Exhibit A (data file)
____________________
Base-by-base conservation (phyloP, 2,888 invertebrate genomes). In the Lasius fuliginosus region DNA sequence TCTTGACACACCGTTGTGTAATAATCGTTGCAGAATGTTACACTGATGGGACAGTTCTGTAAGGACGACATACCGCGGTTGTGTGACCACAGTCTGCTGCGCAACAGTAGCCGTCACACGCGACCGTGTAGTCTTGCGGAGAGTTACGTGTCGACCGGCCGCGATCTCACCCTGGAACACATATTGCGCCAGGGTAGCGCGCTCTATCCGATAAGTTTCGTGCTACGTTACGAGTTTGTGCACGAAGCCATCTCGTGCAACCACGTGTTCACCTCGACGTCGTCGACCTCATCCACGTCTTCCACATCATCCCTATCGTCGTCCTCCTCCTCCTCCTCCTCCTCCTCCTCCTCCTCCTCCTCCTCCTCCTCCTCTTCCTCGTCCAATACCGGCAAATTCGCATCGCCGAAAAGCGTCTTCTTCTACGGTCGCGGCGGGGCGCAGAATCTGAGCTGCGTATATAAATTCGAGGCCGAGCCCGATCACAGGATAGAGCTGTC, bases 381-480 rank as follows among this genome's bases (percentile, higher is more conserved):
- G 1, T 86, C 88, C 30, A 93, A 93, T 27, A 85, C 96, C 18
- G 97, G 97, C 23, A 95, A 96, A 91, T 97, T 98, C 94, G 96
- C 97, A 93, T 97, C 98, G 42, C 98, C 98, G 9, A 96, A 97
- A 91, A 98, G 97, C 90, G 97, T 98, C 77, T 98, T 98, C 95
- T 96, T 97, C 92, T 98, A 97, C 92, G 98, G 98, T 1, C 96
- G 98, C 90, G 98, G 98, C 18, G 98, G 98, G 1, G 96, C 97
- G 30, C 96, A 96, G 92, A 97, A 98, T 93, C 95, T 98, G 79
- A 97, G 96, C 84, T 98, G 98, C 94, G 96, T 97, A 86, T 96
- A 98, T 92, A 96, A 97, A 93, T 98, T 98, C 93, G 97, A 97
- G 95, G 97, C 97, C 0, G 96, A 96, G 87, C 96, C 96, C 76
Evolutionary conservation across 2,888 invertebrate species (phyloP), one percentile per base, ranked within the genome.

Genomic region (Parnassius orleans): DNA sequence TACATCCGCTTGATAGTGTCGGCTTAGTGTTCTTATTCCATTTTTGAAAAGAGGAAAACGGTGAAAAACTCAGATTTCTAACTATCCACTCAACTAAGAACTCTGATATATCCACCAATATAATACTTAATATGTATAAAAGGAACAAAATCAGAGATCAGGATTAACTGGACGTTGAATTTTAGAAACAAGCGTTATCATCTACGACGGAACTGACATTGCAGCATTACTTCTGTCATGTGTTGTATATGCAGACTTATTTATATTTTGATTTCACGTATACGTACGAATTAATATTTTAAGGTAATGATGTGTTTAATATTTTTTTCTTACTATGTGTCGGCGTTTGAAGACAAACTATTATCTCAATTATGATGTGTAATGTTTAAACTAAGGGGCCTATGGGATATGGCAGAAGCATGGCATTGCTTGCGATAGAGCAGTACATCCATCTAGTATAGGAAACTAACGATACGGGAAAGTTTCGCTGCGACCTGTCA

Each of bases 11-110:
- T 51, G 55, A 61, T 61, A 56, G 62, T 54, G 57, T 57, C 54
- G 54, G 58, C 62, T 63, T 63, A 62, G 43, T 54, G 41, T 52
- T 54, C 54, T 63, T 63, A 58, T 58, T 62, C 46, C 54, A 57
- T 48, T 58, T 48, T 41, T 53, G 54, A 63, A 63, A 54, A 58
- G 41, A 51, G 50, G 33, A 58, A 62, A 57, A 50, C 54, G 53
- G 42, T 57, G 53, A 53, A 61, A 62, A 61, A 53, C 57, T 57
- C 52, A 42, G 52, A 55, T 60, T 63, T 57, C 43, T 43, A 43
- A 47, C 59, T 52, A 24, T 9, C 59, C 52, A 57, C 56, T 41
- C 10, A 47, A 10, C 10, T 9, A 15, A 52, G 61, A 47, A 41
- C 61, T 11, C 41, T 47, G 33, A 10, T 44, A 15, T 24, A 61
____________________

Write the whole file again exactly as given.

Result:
Base-by-base conservation (phyloP, 2,888 invertebrate genomes). In the Lasius fuliginosus region DNA sequence TCTTGACACACCGTTGTGTAATAATCGTTGCAGAATGTTACACTGATGGGACAGTTCTGTAAGGACGACATACCGCGGTTGTGTGACCACAGTCTGCTGCGCAACAGTAGCCGTCACACGCGACCGTGTAGTCTTGCGGAGAGTTACGTGTCGACCGGCCGCGATCTCACCCTGGAACACATATTGCGCCAGGGTAGCGCGCTCTATCCGATAAGTTTCGTGCTACGTTACGAGTTTGTGCACGAAGCCATCTCGTGCAACCACGTGTTCACCTCGACGTCGTCGACCTCATCCACGTCTTCCACATCATCCCTATCGTCGTCCTCCTCCTCCTCCTCCTCCTCCTCCTCCTCCTCCTCCTCCTCCTCCTCCTCTTCCTCGTCCAATACCGGCAAATTCGCATCGCCGAAAAGCGTCTTCTTCTACGGTCGCGGCGGGGCGCAGAATCTGAGCTGCGTATATAAATTCGAGGCCGAGCCCGATCACAGGATAGAGCTGTC, bases 381-480 rank as follows among this genome's bases (percentile, higher is more conserved):
- G 1, T 86, C 88, C 30, A 93, A 93, T 27, A 85, C 96, C 18
- G 97, G 97, C 23, A 95, A 96, A 91, T 97, T 98, C 94, G 96
- C 97, A 93, T 97, C 98, G 42, C 98, C 98, G 9, A 96, A 97
- A 91, A 98, G 97, C 90, G 97, T 98, C 77, T 98, T 98, C 95
- T 96, T 97, C 92, T 98, A 97, C 92, G 98, G 98, T 1, C 96
- G 98, C 90, G 98, G 98, C 18, G 98, G 98, G 1, G 96, C 97
- G 30, C 96, A 96, G 92, A 97, A 98, T 93, C 95, T 98, G 79
- A 97, G 96, C 84, T 98, G 98, C 94, G 96, T 97, A 86, T 96
- A 98, T 92, A 96, A 97, A 93, T 98, T 98, C 93, G 97, A 97
- G 95, G 97, C 97, C 0, G 96, A 96, G 87, C 96, C 96, C 76
Evolutionary conservation across 2,888 invertebrate species (phyloP), one percentile per base, ranked within the genome.

Genomic region (Parnassius orleans): DNA sequence TACATCCGCTTGATAGTGTCGGCTTAGTGTTCTTATTCCATTTTTGAAAAGAGGAAAACGGTGAAAAACTCAGATTTCTAACTATCCACTCAACTAAGAACTCTGATATATCCACCAATATAATACTTAATATGTATAAAAGGAACAAAATCAGAGATCAGGATTAACTGGACGTTGAATTTTAGAAACAAGCGTTATCATCTACGACGGAACTGACATTGCAGCATTACTTCTGTCATGTGTTGTATATGCAGACTTATTTATATTTTGATTTCACGTATACGTACGAATTAATATTTTAAGGTAATGATGTGTTTAATATTTTTTTCTTACTATGTGTCGGCGTTTGAAGACAAACTATTATCTCAATTATGATGTGTAATGTTTAAACTAAGGGGCCTATGGGATATGGCAGAAGCATGGCATTGCTTGCGATAGAGCAGTACATCCATCTAGTATAGGAAACTAACGATACGGGAAAGTTTCGCTGCGACCTGTCA

Each of bases 11-110:
- T 51, G 55, A 61, T 61, A 56, G 62, T 54, G 57, T 57, C 54
- G 54, G 58, C 62, T 63, T 63, A 62, G 43, T 54, G 41, T 52
- T 54, C 54, T 63, T 63, A 58, T 58, T 62, C 46, C 54, A 57
- T 48, T 58, T 48, T 41, T 53, G 54, A 63, A 63, A 54, A 58
- G 41, A 51, G 50, G 33, A 58, A 62, A 57, A 50, C 54, G 53
- G 42, T 57, G 53, A 53, A 61, A 62, A 61, A 53, C 57, T 57
- C 52, A 42, G 52, A 55, T 60, T 63, T 57, C 43, T 43, A 43
- A 47, C 59, T 52, A 24, T 9, C 59, C 52, A 57, C 56, T 41
- C 10, A 47, A 10, C 10, T 9, A 15, A 52, G 61, A 47, A 41
- C 61, T 11, C 41, T 47, G 33, A 10, T 44, A 15, T 24, A 61